India Relies on Domestic Private Firms for $1.5 Bln Ambitious CIWS Project | World Defense

India Relies on Domestic Private Firms for $1.5 Bln Ambitious CIWS Project


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Nov 17, 2017
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India Relies on Domestic Private Firms for $1.5 Bln Ambitious CIWS Project

The requirement is for 61 close-in weapons system (CIWS) with four 3.5 kilometer guns capable of firing 200 rounds of ammunition per minute. The proposed system is basically an integrated system with radars, unmanned aerial vehicles (UAVs), sensors and target lights.

New Delhi (Sputnik) – In what could turn the fortunes of India's private defense firms, the country's defense ministry has floated a $1.5 billion tender inviting domestic manufacturers to supply 61 air defense gun systems for the Indian Air Force.

"The tender which has been issued to domestic firms like Bharat Electronics Ltd, Ordnance Factory Board, L&T, Tata Power SED, Punj Lloyd will cost more than $1.5 billion," an Indian defense ministry official said on condition of anonymity.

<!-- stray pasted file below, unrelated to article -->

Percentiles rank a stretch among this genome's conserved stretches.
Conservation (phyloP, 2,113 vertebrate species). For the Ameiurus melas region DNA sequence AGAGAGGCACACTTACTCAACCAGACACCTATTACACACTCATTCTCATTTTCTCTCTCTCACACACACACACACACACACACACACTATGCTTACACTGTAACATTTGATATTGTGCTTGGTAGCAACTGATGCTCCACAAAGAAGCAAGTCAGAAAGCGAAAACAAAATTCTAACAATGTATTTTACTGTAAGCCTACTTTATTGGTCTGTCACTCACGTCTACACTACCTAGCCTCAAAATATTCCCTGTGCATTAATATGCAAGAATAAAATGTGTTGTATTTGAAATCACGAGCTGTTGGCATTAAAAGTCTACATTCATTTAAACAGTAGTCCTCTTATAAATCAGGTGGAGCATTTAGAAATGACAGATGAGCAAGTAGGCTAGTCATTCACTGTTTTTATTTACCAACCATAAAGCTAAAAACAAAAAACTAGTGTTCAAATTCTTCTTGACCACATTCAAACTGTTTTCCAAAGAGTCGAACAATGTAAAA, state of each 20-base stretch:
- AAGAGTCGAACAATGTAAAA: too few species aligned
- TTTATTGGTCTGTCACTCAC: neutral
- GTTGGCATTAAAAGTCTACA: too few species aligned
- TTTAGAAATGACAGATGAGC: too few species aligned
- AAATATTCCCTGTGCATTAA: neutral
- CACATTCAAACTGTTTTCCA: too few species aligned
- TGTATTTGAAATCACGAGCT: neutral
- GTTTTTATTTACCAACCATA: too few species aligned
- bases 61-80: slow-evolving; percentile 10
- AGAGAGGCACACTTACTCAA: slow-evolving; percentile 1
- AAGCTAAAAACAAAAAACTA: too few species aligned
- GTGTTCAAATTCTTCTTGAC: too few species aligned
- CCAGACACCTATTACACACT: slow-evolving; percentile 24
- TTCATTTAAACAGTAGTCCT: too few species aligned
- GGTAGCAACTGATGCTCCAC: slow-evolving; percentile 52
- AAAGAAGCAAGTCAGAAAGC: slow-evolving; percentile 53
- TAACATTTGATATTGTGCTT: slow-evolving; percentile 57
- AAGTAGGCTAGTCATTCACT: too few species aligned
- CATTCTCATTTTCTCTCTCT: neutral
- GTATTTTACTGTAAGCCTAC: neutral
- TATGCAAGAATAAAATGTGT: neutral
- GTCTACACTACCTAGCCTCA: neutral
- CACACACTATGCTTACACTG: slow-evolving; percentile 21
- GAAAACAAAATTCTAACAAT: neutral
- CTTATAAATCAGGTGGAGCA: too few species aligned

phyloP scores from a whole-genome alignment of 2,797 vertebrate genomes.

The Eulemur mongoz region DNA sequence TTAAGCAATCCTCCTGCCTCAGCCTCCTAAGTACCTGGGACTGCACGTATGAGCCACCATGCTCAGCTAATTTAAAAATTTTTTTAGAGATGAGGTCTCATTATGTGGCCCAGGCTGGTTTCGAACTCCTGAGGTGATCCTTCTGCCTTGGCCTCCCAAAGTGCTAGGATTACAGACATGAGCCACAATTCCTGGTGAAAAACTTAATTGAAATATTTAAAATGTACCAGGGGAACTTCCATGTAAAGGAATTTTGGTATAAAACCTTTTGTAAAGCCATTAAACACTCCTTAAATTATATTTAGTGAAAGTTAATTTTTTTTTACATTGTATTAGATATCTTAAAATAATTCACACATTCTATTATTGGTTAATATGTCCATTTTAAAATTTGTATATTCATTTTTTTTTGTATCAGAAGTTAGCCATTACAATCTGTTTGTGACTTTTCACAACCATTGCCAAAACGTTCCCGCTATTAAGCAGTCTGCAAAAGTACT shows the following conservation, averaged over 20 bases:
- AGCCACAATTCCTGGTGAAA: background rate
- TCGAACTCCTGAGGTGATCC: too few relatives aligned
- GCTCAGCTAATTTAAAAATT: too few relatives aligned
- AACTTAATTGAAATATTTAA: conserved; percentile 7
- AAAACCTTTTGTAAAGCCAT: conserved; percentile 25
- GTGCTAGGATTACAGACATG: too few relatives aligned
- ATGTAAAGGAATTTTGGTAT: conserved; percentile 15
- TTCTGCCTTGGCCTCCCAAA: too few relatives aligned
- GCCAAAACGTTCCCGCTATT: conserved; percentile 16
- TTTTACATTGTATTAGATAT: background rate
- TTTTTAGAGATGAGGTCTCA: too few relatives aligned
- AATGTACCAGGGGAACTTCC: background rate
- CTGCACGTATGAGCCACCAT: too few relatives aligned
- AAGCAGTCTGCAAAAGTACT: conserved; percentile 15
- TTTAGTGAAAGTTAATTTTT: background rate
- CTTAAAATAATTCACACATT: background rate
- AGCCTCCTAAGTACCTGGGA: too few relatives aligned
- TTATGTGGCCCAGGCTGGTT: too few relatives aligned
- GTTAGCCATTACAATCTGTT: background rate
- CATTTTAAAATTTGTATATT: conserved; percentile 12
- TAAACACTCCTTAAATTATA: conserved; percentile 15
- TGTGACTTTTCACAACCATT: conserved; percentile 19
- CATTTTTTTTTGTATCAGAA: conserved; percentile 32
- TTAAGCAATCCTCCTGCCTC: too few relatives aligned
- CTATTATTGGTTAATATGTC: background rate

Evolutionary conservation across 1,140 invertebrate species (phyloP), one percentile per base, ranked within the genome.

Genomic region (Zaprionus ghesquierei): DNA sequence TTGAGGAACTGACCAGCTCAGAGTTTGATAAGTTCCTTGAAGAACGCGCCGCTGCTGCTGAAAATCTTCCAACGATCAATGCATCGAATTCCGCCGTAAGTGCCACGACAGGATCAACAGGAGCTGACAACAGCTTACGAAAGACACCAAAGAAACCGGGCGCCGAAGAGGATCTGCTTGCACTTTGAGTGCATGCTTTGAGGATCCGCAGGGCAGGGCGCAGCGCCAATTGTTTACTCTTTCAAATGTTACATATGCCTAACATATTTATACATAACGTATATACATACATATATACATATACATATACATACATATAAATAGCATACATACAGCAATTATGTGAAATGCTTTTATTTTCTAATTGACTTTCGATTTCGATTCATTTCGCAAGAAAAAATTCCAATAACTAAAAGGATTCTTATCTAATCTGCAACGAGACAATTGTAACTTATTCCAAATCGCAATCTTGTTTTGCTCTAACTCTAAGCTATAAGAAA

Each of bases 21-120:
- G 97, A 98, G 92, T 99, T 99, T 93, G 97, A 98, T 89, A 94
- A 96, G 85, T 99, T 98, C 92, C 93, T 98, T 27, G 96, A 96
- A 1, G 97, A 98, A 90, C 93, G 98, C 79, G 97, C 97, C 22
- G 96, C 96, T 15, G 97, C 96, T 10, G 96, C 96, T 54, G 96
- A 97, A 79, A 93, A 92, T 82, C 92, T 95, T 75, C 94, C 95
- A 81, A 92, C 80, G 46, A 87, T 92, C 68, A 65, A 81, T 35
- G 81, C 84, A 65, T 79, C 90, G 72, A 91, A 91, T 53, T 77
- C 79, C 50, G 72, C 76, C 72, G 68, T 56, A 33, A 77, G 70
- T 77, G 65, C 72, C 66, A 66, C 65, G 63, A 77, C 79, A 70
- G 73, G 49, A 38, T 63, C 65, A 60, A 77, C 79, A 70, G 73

The CIWS air defense system will replace the air force's existing Russian-origin systems including the L-70 and ZU-23-2B. The government is hopeful that the private vendors will be able to deliver the systems by the year 2025.

The shortlisted domestic manufacturers will have to locally manufacture the system in collaboration with a foreign original manufacturer and at least 50% of the components of the air defense gun system would need to be locally sourced as per the tender requirements, a defense source told Sputnik.

The Defense Acquisition Council (DAC), the apex decision-making body of the Indian defense ministry for capital acquisitions, had approved the project for the Indian Air Force in March 2016. Simultaneously, the Indian Army had initiated a separate program to acquire CIWS worth $2.5 billion.

The Indian government had made an attempt in 2013 through a tender for air defense guns, ammunition, and technology transfer to build CIWS locally for the Indian Army but it failed to do so as original manufacturers from Russia, Poland, Israel and Britain deemed the qualitative requirements for the air defense guns "unreasonable" and "over-ambitious."